The child, a boy, was 6 1/3 at the date of the alleged wrongful retention. He had lived in Western Australia all of his life. The parents were not married and the father had no legal custody rights in respect of the boy. However, for the six months prior to the removal the father was the child’s primary carer, the mother having returned to Wales, her jurisdiction of origin, in April 1992.
Prior to the maternal grandmother taking the child to Wales to visit the mother, the father’s lawyer drafted an agreement which specified that the parents were to have joint guardianship, with the father exercising sole custody. However, this agreement was not registered with the local court and therefore was not enforceable under Western Australian law.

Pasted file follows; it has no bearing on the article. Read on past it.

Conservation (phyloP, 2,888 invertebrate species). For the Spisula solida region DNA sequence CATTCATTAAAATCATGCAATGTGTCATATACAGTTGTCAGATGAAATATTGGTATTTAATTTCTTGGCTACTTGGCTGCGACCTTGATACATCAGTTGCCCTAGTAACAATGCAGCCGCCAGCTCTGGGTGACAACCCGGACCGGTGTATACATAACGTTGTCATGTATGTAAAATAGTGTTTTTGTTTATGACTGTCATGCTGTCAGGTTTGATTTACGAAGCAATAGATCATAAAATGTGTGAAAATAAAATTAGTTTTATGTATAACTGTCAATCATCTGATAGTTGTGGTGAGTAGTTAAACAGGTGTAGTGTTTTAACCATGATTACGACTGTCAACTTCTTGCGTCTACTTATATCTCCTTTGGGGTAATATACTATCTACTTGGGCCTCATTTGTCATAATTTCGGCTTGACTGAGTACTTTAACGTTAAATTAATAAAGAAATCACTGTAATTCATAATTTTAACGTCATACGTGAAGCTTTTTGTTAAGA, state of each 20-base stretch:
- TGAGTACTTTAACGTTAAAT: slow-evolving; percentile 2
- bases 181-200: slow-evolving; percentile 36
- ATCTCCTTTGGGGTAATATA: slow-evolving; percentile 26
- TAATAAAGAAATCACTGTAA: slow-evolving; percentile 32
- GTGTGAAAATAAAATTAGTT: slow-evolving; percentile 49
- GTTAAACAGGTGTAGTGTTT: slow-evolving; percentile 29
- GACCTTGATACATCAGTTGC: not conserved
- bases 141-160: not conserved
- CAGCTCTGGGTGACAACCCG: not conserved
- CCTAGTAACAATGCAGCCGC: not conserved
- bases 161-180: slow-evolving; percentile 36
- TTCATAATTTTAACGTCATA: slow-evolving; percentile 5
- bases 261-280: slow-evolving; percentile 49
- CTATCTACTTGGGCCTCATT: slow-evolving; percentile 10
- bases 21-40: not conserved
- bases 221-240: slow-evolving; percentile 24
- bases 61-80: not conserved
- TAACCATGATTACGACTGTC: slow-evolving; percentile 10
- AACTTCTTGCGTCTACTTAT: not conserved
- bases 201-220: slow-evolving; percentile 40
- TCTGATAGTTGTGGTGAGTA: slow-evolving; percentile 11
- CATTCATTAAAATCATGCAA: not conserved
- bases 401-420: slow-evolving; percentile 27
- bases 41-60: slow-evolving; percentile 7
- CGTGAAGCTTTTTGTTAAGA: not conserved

On 30 March 1994 the High Court ordered the return of the child, finding that the father had acquired rights amounting to Convention “rights of custody” – first through his active role in the care of the child, secondly through the status which the mother and the grandmother had themselves accorded to him as a party whose consent was necessary before F could be removed from the jurisdiction or issued with a passport, and thirdly though the rights recognized or accorded to him when the mother signed the minute of agreement.
The mother appealed.